After a trip abroad, a lady inquired of her colored washerwoman:
"Lucy, do you and your husband quarrel now the same as you used to?"
"No, indeed, ma'am," was the reply.
"That is good. I'm sure you're very glad of it, aren't you?"
"Ah sho'ly is."
"What caused you to stop quarreling, Lucy?" the lady asked.
The explanation was simple and sufficient:
The newly married pair quarreled seriously, so that the wife in a passion finally declared:
"I'm going home to my mother!"
The husband maintained his calm in the face of this calamity, and drew out his pocketbook.
"Here," he said, counting out some bills, "is the money for your railroad fare."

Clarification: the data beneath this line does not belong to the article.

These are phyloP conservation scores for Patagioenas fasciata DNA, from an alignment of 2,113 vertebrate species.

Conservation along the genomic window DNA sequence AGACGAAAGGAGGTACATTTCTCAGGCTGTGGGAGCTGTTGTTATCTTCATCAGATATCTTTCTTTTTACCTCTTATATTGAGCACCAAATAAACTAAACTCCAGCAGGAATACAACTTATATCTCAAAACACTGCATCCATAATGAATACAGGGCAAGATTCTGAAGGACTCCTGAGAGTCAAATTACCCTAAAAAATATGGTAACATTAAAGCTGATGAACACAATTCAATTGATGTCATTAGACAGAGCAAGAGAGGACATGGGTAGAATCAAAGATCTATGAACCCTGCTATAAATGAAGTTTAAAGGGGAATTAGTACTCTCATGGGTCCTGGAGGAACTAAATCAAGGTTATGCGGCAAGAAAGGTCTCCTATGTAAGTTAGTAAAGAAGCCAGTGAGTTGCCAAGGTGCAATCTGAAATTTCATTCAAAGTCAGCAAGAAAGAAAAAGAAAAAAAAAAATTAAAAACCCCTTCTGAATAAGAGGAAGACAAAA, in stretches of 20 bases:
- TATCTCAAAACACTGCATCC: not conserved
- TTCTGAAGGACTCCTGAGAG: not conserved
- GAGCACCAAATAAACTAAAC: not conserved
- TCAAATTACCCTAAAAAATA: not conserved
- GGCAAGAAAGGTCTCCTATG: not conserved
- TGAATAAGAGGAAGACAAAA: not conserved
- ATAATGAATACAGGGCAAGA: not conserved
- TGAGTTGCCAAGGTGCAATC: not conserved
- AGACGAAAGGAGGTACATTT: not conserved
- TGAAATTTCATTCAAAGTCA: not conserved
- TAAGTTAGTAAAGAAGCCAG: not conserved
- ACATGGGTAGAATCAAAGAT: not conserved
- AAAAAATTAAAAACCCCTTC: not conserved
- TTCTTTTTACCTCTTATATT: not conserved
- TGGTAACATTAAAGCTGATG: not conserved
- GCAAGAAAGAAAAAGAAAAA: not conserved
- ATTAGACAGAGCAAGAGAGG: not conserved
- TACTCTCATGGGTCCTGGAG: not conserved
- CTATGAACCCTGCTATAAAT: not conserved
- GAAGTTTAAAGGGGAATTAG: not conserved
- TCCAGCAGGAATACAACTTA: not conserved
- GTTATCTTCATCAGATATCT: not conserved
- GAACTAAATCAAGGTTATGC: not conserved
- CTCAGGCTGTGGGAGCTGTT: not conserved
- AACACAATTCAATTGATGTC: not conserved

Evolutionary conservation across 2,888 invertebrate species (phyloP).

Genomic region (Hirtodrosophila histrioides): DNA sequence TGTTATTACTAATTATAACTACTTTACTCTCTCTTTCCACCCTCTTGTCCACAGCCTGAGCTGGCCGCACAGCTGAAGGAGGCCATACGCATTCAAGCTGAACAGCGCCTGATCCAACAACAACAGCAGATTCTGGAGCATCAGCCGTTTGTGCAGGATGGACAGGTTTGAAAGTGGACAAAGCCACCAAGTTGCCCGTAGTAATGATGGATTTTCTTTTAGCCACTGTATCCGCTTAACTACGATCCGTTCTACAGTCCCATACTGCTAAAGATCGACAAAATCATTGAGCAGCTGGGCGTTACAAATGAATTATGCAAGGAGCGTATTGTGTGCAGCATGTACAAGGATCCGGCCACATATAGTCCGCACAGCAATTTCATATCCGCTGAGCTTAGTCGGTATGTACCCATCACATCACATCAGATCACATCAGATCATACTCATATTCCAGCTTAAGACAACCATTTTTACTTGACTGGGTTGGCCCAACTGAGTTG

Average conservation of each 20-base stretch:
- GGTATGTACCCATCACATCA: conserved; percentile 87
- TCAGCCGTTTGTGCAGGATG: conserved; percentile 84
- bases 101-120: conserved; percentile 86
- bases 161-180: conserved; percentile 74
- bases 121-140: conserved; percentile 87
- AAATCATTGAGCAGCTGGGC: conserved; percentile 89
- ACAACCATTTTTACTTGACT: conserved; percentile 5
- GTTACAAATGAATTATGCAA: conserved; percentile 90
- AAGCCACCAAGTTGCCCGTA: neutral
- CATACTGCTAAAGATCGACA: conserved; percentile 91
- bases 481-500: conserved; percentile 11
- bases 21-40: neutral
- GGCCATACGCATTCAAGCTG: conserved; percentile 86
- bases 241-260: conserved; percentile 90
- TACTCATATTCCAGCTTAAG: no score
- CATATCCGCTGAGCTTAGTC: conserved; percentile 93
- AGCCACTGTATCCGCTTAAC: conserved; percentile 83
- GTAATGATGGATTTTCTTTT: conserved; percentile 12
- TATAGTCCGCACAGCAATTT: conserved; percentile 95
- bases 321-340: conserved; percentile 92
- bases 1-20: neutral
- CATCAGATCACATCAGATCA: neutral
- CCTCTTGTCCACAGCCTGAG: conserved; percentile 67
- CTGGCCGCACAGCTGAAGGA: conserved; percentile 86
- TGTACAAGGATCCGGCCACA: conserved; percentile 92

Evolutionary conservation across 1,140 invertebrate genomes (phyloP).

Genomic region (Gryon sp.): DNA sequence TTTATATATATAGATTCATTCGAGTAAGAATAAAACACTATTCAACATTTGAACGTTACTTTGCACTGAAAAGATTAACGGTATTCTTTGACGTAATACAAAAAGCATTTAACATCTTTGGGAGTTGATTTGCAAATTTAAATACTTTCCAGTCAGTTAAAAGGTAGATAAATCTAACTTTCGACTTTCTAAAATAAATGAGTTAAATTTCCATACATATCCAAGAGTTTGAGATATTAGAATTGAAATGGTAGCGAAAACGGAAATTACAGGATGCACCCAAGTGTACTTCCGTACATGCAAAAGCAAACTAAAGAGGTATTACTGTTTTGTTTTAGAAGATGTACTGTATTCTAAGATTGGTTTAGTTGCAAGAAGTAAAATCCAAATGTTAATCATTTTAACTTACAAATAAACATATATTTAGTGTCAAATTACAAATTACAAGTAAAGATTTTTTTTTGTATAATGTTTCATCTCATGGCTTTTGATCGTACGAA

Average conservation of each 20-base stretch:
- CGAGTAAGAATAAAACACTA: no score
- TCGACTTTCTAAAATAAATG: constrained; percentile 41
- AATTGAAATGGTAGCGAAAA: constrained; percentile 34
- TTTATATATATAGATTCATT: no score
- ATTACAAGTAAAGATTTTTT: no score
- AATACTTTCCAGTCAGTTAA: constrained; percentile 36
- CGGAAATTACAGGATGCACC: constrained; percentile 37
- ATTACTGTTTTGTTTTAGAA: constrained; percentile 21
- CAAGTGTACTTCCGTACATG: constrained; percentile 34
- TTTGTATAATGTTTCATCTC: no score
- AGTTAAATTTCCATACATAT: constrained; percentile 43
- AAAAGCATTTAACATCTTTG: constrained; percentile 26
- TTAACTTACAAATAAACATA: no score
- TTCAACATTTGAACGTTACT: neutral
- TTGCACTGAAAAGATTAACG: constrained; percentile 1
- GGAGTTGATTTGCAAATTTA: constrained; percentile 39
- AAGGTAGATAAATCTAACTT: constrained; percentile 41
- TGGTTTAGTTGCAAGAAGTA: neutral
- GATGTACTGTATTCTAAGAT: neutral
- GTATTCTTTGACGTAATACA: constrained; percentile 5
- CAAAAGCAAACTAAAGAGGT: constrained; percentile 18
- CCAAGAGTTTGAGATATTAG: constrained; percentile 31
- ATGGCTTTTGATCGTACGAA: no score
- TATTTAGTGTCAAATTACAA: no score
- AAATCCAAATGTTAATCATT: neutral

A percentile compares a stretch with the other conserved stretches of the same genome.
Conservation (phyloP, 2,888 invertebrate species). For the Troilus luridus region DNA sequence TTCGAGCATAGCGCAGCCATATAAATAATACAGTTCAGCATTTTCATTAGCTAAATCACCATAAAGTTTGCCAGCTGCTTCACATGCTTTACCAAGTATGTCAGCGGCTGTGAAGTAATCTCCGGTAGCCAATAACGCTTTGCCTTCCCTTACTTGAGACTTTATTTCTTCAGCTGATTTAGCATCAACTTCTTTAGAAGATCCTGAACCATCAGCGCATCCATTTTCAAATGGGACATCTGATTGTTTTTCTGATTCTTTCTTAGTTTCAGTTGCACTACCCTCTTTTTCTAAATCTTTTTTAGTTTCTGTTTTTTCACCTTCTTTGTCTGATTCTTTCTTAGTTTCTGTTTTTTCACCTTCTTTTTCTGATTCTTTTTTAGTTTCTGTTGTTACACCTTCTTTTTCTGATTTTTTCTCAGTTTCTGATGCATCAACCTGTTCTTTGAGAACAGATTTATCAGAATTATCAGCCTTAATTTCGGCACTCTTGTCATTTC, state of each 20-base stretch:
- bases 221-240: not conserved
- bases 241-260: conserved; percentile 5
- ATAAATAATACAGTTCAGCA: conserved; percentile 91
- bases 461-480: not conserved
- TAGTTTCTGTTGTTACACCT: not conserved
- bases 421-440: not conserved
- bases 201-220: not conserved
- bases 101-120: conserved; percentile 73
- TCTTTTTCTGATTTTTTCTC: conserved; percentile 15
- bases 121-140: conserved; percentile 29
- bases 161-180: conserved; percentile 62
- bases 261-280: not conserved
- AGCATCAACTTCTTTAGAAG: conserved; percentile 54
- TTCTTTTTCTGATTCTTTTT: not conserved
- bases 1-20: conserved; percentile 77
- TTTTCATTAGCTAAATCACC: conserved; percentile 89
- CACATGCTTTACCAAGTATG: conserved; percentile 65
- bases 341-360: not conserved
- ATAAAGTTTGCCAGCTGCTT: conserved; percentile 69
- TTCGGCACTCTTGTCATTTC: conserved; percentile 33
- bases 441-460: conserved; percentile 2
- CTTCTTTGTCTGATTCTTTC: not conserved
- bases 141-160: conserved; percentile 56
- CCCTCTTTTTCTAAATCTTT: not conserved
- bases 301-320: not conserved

The wife took it, and counted it in her turn. Then she faced her husband scornfully:
"But that isn't enough for a return ticket."
The good wife, after she and her husband had retired for the night, discoursed for a long time with much eloquence. When she was interrupted by a snore from her spouse, she thumped the sleeper into wakefulness, and then remarked:
"John, do you know what I think of a man who will go to sleep while his own wife is a-talkin' to him?"
"Well, now, I believe as how I do, Martha," was the drowsily uttered response. "But don't let that stop you. Go right ahead, an' git it off your mind."